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Inspiration for this puzzle

Here is a picture of my actual computer keyboard. I posted it here originally. https://lifehacks.stackexchange.com/questions/23760/i-like-my-computer-keyboard-but-the-letters-have-nearly-worn-off

enter image description here

As you would expect, letters are worn pretty much according to the use I have made of them. Also worn but not shown are I, O, H, L, and N.


Background

A typewriter-repairman receives an old model to be renovated. At first glance he recognises it to be an Adler from the 1960s. The typewriter has the ordinary English, QWERTY keyboard of the day. All key tops are in the correct position.

Then he notices something very odd. He is used to seeing wear of the keys in certain places. These are approximately as shown in the above picture.

What he sees is a very different pattern of wear. The following shows the amount of wear for each key starting with the greatest.

  1. A - (most wear)
  2. L
  3. K, O
  4. D, N, Y
  5. B, C, E, J, M, P, R, S, U, W
  6. All other letters no obvious wear

He doesn't concern himself with the space bar, shift key or punctuation keys.


Question

Can you explain this unusual pattern of wear? What was typed? Who can you expect to have owned the typewriter?


Notes

  1. It is always difficult to estimate the difficulty of one's own puzzles. Someone may have a lightbulb moment with this but, if not, I'll add more clues one by one.

  2. You can assume that ordinary English dictionary words were typed, separated by spaces in the usual way.

  3. You should be able to explain all the facts I gave under Background. Nothing about the typewriter is irrelevant or arbitrary.

  4. Please ask for any necessary clarifications before answering.

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  • $\begingroup$ Is the part before the background (specifically, the letters worn on your own keyboard) relevant to the answer? $\endgroup$ – Shubham Goenka Aug 29 at 21:40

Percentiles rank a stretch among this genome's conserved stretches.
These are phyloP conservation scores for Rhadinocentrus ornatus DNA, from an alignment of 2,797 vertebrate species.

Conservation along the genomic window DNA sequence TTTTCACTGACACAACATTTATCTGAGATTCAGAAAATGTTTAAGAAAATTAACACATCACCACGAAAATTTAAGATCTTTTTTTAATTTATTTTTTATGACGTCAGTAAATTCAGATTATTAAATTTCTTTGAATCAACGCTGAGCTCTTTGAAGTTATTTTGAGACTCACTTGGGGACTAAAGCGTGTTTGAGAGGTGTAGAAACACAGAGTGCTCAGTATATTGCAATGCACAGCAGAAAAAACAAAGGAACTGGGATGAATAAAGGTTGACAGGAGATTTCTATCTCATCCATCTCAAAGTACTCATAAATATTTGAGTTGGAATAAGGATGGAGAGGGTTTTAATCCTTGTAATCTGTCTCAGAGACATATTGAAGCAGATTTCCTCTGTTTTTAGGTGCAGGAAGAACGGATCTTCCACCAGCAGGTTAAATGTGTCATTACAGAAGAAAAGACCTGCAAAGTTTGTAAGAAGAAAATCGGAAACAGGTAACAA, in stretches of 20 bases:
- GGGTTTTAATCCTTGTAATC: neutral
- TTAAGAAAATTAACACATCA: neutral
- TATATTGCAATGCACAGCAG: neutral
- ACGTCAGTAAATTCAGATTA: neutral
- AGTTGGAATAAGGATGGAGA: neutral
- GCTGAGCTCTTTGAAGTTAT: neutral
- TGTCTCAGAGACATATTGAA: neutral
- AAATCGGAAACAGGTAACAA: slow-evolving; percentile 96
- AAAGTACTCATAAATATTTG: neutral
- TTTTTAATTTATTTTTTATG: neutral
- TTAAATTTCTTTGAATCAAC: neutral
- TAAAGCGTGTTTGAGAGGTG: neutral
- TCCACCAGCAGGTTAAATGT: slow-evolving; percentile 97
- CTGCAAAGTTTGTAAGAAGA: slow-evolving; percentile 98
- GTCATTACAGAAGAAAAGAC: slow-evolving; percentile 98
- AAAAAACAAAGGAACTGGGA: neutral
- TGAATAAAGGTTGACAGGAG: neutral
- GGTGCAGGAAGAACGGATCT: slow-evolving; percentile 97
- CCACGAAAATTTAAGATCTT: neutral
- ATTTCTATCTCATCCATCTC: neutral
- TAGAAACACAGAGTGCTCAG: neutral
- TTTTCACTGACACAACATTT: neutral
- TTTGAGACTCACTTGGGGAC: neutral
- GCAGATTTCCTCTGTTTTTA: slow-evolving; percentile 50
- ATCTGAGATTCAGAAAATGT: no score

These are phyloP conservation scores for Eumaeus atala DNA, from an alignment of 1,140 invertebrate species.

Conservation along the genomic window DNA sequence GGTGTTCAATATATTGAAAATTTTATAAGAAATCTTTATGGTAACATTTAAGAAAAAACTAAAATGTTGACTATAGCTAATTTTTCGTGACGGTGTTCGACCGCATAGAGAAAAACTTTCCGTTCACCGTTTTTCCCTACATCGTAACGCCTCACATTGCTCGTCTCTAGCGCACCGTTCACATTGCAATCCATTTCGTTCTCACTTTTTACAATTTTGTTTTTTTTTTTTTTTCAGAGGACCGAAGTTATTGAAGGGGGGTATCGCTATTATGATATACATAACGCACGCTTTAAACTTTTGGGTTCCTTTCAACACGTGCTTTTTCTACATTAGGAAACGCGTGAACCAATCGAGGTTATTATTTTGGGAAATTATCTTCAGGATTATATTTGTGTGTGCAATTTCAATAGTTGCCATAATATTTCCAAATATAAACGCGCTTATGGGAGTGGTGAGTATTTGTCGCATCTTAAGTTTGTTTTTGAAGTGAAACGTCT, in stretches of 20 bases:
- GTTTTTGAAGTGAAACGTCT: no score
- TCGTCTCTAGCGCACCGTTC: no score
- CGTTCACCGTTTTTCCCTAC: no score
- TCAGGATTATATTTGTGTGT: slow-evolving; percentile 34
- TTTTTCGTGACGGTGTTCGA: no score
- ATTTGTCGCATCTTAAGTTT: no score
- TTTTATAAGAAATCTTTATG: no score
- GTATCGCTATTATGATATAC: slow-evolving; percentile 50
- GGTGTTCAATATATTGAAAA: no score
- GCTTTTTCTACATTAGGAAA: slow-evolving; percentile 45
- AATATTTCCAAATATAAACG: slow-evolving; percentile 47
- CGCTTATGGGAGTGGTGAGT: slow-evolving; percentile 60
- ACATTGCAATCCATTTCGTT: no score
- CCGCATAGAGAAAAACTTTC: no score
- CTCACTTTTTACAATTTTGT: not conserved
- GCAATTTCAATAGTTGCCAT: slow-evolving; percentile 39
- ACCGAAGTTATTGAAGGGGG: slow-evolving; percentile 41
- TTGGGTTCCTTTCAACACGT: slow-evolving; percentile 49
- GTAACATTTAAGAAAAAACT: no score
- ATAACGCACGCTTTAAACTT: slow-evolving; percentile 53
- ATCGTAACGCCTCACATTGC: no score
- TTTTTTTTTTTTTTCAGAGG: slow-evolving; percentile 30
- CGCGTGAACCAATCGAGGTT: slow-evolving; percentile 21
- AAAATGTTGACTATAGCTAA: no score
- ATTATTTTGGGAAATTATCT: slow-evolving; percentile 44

• $\begingroup$ @Shubham Goenka - It is relevant only in the sense that it shows the sort of wear that the repairman would normally expect, having renovated or repaired hundreds of typewriter keyboards. It shows why he would be surprised when he saw this latest repair job. If it helps, you can assume he didn't repair computer keyboards - only typewriters. $\endgroup$ – chasly - supports Monica Aug 29 at 21:43
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The owner of this typewriter was

Jack Torrance from the movie The Shining

and has been

failing to write a play, instead typing over and over again "All work and no play makes Jack a dull boy".

I wanted to

start this answer with "This is a shining example of ..." but couldn't find a witty enough continuation that didn't give things away.

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  • $\begingroup$ Too quick! For a bonus point, can you identify the exact model of typewriter? $\endgroup$ – chasly - supports Monica Aug 29 at 22:22
  • $\begingroup$ A bit of image-searching suggests it's an rot13(Nqyre Havirefny 39). $\endgroup$ – Gareth McCaughan Aug 29 at 22:43
  • $\begingroup$ Correct - How would you like to receive your bonus point? ;-) $\endgroup$ – chasly - supports Monica Aug 29 at 22:44
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    $\begingroup$ I think a virtual bottle of ЯED ЯUM would be an apropriate bonus reward :) $\endgroup$ – Jasen Aug 30 at 6:45
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    $\begingroup$ Very good! Maybe even ЯEᗡ ЯUM? $\endgroup$ – Gareth McCaughan Aug 30 at 13:08

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